There are four personality suites at Raffles Le Hotel Royal, each named for a famous guest.
I am to spend the night in the Somerset Maugham, dedicated to the British writer who found inspiration for his work in this part of south-east Asia and was, reputedly, the highest paid author of the 1930s.
News to me, as I had previously never heard of him!
Nonetheless, the room is everything one would hope for in a property of this quality.
Newly renovated bathrooms are cooled by luxurious marble, the four-poster bed towers over the polished wooden floors and the views from the windows take in some of the most desirable parts of the city.
Sadly, and somewhat comically, guests are advised not to open the shutters for fear monkeys may steal in and cause havoc in the room.
After a few moments to drink in the atmosphere, it is time to explore.
The oak staircase back down to reception dates back in the origins of the hotel, with staff using its creaking boards to alert them to the arrival of guests.
The atrium stretches through all four floors – and, before the installation of telephones, guests, or their servants, would simply shout down their orders to the kitchens below.
Outside two pools offer a great place to escape the oppressive heat of the city.
The larger of the two is again original and is watched over by a ‘rain tree’ which is at least as old as the hotel itself – the place has a relaxed feeling, a world away from the bustle outside.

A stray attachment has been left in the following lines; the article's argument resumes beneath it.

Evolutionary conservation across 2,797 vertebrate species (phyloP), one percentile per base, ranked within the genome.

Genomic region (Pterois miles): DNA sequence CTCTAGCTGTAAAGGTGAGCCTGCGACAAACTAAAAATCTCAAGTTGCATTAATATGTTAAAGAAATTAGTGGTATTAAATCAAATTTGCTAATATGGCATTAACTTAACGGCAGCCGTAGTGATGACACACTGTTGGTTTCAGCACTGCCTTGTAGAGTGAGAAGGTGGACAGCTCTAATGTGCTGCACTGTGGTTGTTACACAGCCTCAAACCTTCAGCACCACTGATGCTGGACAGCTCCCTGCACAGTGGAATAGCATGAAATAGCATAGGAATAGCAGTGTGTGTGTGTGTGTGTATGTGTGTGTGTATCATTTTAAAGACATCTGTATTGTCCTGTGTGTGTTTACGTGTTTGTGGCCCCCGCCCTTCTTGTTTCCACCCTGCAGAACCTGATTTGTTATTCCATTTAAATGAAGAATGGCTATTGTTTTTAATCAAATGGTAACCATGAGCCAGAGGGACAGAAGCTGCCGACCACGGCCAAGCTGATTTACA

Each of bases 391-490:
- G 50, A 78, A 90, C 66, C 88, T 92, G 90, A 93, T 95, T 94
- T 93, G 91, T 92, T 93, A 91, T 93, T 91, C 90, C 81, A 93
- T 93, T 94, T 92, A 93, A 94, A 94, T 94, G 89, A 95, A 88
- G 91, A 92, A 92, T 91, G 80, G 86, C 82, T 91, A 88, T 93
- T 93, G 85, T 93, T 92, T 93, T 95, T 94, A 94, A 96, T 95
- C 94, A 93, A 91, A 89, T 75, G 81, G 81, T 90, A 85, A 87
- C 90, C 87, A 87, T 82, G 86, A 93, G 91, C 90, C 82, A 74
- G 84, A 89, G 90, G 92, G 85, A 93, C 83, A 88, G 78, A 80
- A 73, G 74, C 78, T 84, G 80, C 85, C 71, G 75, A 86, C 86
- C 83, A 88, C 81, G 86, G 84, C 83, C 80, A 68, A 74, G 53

On the fine-dining side, the ancient Royal Khmer cuisine on offer at Restaurant Le Royal has been handed down to Raffles by a decree from the royal palace.
The finest ingredients are carefully blended to create a distinct, exhilarating and elegant gastronomic experience – and my visit was among the highlights of the stay.
Service is in the classic French-style, with beef tartare prepared to your specifications at the table, crepes flambéed right there for dessert and a simply excellent selection of wines on offer.
The hotel is also currently undergoing redevelopment, with each of the five buildings being overhauled in turn.
Work has seen the exterior of the property painted white – this is both to synchronise it with the famous property in Singapore, while also making the hotel standout against the row of beige properties that line the leafy avenue on which it sits.
As Dudler adds: “We have worked to change the exterior of the hotel to white, and we have just had permission from the authorities to do that.
“In French colonial architecture, it is very much beige tones and yellows, whereas British colonial is white.
“Raffles Singapore is white, due to the British heritage; it looks like a wedding cake!
“But unfortunately, there are a lot of French colonial buildings around us here in Phnom Penh, so we felt strongly we should go with white, to differentiate ourselves, and develop that connection with Raffles Singapore.